Answer: Because the engineering team had to deploy a last-minute patch, which the product team did not know about until launch day.

Step 6: Narrow the questions and ask again up to three more times

You then continue with the process of narrowing the question as far as is practical.

In this example, the next question might be: Why didn’t the product team know about the patch? 

The answer to this question might be that the product team didn’t know about the patch because engineering didn’t communicate it to them.

The next question would be why the engineering team didn’t communicate. 

Step 7: Discuss the problem’s causes

Having gone through this process, you might find using this example that you uncover that the engineering team is not able to communicate with the product team, and the ultimate reason for that is that there is no straightforward process for doing so.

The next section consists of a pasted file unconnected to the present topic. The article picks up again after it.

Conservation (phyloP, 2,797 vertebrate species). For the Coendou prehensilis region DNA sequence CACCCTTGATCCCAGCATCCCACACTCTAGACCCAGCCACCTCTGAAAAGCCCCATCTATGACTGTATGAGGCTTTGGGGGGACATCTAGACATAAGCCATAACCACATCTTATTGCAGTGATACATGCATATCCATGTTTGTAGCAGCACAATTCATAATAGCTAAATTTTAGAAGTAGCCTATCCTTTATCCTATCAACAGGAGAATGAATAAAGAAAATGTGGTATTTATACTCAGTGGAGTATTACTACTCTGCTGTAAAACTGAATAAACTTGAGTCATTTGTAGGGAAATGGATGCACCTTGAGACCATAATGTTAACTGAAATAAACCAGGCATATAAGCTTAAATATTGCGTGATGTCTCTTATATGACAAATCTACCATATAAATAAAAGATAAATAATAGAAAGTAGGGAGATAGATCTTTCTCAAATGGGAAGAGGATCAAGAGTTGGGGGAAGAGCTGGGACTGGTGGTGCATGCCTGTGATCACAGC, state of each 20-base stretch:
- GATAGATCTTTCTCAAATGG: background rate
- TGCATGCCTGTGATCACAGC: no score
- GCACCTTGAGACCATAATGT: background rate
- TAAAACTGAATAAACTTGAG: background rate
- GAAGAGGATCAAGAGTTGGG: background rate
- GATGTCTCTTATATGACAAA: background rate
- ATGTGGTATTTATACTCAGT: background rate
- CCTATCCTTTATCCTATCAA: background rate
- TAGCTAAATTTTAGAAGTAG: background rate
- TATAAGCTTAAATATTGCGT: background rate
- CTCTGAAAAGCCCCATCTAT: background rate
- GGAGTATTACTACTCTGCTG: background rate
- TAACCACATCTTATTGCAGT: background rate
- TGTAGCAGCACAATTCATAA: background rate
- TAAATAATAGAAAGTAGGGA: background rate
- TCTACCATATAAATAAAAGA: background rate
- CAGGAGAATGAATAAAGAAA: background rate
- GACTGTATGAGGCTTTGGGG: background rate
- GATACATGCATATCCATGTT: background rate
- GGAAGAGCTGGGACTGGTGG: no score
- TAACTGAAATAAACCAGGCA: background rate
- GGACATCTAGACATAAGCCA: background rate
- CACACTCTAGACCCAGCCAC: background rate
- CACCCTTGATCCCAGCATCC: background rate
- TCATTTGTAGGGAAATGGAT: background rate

At this point, your discussion will focus on the problem’s potential causes. Going through this process five times will enable you to add answers that explain the situation in more detail. This enables you to amend your problem statement as you go. 

Step 8: Propose solutions

As you come up with answers to your five questions, you will find that you come up with a range of potential solutions to each problem that you uncover. Your team is likely to devise more solutions the more specific the questions become. Note these insights and ideas either on a whiteboard or on a kanban board. For each solution, mention where these came from so you can later assign owners and add action items, with the next steps to follow up.  

Practical example